Regulatory, mandated changes to financial systems and processes are common. Rarely popular with internal stakeholders, these projects struggle without strong political support. In 2003, Dale was working with a UK asset management group (referred to here as UK-AMG) faced with a mandatory change which was neither popular nor, as it turned out, simple to implement.
In project management, you can never underestimate the value of good estimation, especially when it comes to managing expectations with respect to timing and the completion of projects. Take for example the process of electrifying a railway line.
The East Coast Main Line (ECML) is an electrified, high-speed railway line that runs between London in the United Kingdom and Edinburgh in Scotland. The line is 632 kilometres long and runs through several districts.
The ECML was not always electrified, however, and in 1985 the UK government sponsored a massive electrification project. This project impacted on signal systems along all 632 kilometres of railway track. The project managers working on this project had never had to test that many signals, going through so many different districts.
When Remploy was set up more than 60 years ago, the only way for it to fulfil its mission of providing employment for disabled people was through its own factories – which had grown by 2007 to a network of 83 sites, in every area of the country.
The latest thinking among disability groups and leading charities is that many disabled people will have better prospects working in mainstream employment, rather than on specialist sites.
Jo Williams, Chief Executive of Mencap (the leading UK charity for people with a learning disability and their families), has said: “When the factories were started 60 years ago they were making an important contribution. Those days have gone really. We’re looking forward to seeing people with disabilities fully integrated into society.” Bob Warner, Remploy’s Chief Executive, shares Mencap’s views.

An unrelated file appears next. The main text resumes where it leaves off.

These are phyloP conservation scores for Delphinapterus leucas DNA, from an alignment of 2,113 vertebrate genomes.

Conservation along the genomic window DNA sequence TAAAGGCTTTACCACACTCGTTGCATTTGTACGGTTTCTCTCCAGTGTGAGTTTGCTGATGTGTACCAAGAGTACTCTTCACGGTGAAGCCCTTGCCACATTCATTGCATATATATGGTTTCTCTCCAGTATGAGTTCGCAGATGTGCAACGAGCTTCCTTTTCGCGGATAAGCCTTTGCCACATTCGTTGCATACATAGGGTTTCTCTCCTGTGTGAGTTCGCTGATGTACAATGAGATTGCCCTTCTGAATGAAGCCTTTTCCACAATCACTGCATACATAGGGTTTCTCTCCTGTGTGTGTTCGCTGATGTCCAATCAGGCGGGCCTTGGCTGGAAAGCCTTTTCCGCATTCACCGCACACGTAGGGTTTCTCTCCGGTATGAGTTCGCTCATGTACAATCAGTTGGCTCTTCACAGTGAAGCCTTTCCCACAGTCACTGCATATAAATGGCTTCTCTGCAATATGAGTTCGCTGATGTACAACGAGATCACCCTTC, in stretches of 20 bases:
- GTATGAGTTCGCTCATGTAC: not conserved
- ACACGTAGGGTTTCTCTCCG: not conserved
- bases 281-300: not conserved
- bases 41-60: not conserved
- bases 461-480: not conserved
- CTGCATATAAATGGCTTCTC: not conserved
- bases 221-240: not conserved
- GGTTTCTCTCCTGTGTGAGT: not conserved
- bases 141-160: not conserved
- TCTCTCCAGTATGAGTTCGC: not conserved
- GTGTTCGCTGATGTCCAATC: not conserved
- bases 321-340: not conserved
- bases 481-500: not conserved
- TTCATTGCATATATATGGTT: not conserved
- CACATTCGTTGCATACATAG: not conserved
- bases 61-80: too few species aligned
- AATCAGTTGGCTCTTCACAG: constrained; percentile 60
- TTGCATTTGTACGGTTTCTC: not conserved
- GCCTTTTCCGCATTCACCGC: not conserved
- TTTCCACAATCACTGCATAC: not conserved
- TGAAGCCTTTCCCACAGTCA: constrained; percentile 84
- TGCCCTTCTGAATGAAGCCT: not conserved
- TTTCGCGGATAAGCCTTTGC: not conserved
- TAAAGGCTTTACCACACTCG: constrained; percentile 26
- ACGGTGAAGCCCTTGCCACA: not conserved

As he says, “Remploy have a great opportunity to help more disabled people find jobs, but we have to change how we work in all areas of Remploy. There is now an acceptance that disabled people would prefer to work in mainstream employment alongside non-disabled people rather than in sheltered workshops from which they do not progress and develop. Therefore the company had to change.”
Remploy realised that, with the changing dynamics of employment today, for the cost of employing one person in a Remploy factory it could place four people in jobs with mainstream employers. Furthermore, some of the businesses that had been set up in the post war years were in urgent need of refocusing to ensure that they were meeting current market needs.
At a UK bank, customer’s complaints were rising and the number of people in arrears on payments was spiralling out of control. The problems had reached board level in the bank and a solution just had to be found.
What was going wrong? From all accounts the bank processes and policies were being executed effectively – but they just were not having the right effect.
With tight timescales and the need to make rapid changes it was decided to appoint a project team. Bakr was to advice the team from a knowledge management perspective and to provide support and guidance to the new project manager who was business knowledgeable but relatively inexperienced in projects.